On January 11, 2012, defendant moved for summary disposition pursuant to MCR 2.116(C)(10), asserting that there was no genuine issue of material fact for trial, that plaintiff had waived any claim concerning the vehicle's authenticity by waiting too long to sue, and that plaintiff could not have reasonably relied on any misrepresentations by defendant as a matter of law. According to defendant, it was readily apparent at the time of purchase that the vehicle had been restored using certain replacement parts and did not have the original 1965 Dodge Coronet body. Defendant contended that Nicholas Smith, a sophisticated car collector, should have immediately noticed these alterations. Defendant also contended that plaintiff had a full and fair opportunity to inspect the vehicle or retain an expert to inspect the vehicle, but had failed to do so before purchasing it. Defendant argued that because plaintiff had waited until April 20, 2010, to notify him of any alleged breach relating to the authenticity of the vehicle, plaintiff was barred from any remedy pursuant to MCL 440.2607(3)(a).
With respect to plaintiff's fraud claims, defendant argued that it was unreasonable as a matter of law for plaintiff to rely on any warranties or representations outside the four corners of the bill of sale. In addition, defendant argued that there could be no fraud in this case because the means to discover the true nature of the vehicle were at all times available to plaintiff. Defendant further contended that plaintiff's fraud claims were barred by the economic loss doctrine.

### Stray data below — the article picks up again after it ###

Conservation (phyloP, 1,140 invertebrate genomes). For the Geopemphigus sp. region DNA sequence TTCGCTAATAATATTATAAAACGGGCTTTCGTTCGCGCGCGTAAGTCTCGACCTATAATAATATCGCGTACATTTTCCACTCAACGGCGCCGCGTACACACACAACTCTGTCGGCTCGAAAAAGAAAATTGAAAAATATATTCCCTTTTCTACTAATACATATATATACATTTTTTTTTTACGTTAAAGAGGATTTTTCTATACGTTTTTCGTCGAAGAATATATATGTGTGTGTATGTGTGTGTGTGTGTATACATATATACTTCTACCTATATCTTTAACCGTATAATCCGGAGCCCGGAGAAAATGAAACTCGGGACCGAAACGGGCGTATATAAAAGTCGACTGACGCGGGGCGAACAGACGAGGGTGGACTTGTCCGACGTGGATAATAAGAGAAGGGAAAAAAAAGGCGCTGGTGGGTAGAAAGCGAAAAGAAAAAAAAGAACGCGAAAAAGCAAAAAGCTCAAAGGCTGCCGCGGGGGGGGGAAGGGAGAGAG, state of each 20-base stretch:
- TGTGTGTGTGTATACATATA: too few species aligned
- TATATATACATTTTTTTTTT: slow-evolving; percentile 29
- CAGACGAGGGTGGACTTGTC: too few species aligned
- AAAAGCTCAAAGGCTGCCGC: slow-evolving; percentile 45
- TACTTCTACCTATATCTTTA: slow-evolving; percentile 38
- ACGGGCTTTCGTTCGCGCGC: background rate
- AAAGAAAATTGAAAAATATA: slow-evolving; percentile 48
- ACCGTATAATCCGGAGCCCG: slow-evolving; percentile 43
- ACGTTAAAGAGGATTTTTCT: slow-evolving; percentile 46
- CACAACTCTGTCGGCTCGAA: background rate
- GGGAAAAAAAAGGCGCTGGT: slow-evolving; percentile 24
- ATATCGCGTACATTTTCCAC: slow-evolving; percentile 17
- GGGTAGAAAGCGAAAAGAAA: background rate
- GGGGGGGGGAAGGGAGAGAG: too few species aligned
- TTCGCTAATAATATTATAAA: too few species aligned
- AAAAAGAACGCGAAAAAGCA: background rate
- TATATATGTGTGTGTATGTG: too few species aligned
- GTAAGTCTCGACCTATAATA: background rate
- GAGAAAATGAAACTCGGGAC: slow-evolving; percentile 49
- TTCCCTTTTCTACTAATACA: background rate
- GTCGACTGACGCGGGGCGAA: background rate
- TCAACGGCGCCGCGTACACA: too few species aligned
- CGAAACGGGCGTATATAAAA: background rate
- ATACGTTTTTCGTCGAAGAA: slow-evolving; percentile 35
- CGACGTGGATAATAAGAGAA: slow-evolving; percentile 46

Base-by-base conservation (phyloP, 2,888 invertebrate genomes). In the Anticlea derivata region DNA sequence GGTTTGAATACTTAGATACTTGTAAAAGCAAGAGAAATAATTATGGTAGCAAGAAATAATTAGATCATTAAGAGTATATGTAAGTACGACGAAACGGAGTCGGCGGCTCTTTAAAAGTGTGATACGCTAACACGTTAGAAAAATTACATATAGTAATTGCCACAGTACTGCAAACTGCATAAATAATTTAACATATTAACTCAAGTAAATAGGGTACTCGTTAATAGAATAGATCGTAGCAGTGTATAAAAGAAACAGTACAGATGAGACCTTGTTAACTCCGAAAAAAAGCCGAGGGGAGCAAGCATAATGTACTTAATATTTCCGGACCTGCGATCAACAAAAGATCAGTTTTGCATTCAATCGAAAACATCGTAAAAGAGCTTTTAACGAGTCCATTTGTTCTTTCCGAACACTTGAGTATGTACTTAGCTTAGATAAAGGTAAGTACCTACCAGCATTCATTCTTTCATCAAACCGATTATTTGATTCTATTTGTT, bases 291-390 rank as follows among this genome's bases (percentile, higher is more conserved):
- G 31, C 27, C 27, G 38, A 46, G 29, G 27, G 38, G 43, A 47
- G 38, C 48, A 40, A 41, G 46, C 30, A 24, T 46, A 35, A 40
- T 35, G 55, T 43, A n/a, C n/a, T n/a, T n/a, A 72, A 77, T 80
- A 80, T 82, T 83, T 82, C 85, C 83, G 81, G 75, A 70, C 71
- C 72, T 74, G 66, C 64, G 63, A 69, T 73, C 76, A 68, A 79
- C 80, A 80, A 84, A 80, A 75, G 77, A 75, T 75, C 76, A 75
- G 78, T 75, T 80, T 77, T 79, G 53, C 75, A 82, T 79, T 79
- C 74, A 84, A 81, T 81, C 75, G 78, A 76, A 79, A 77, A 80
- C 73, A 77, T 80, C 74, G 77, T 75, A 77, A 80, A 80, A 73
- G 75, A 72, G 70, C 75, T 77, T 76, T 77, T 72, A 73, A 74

Following oral argument, the circuit court issued an opinion and order granting summary disposition in favor of defendant and dismissing plaintiff's claims with prejudice. The court ruled that it was beyond genuine factual dispute that plaintiff had waited too long to notify defendant of any alleged breach relating to the vehicle's authenticity. Thus, the court concluded that any remedy for breach of contract was barred by MCL 440.2607(3)(a). With respect to plaintiff's fraud claims, the court ruled that plaintiff could not have justifiably relied on any alleged misrepresentations by defendant because it had for itself the means to discover the truth. Specifically, the court noted that defendant had provided plaintiff with a full and fair opportunity to inspect the Dodge prior to its sale, but that plaintiff had chosen not to inspect the vehicle. Further, the circuit court remarked that plaintiff's fraud claims were based entirely on economic injury, and related exclusively to the quality or character of the good sold. Thus, the court ruled, they were barred by the economic loss doctrine.
We review de novo the circuit court's grant or denial of a motion for summary disposition. Spiek v. Dep't of Transportation, 456 Mich. 331, 337; 572 NW2d 201 (1998). “Summary disposition is proper under MCR 2.116(C)(10) if the affidavits and other documentary evidence show that there is no genuine issue concerning any material fact and that the moving party is entitled to judgment as a matter of law.” Kennedy v. Great Atlantic & Pacific Tea Co., 274 Mich.App 710, 712; 737 NW2d 179 (2007). “A genuine issue of material fact exists when the record, giving the benefit of reasonable doubt to the opposing party, leaves open an issue upon which reasonable minds might differ.” West v. Gen Motors Corp., 469 Mich. 177, 183; 665 NW2d 468 (2003).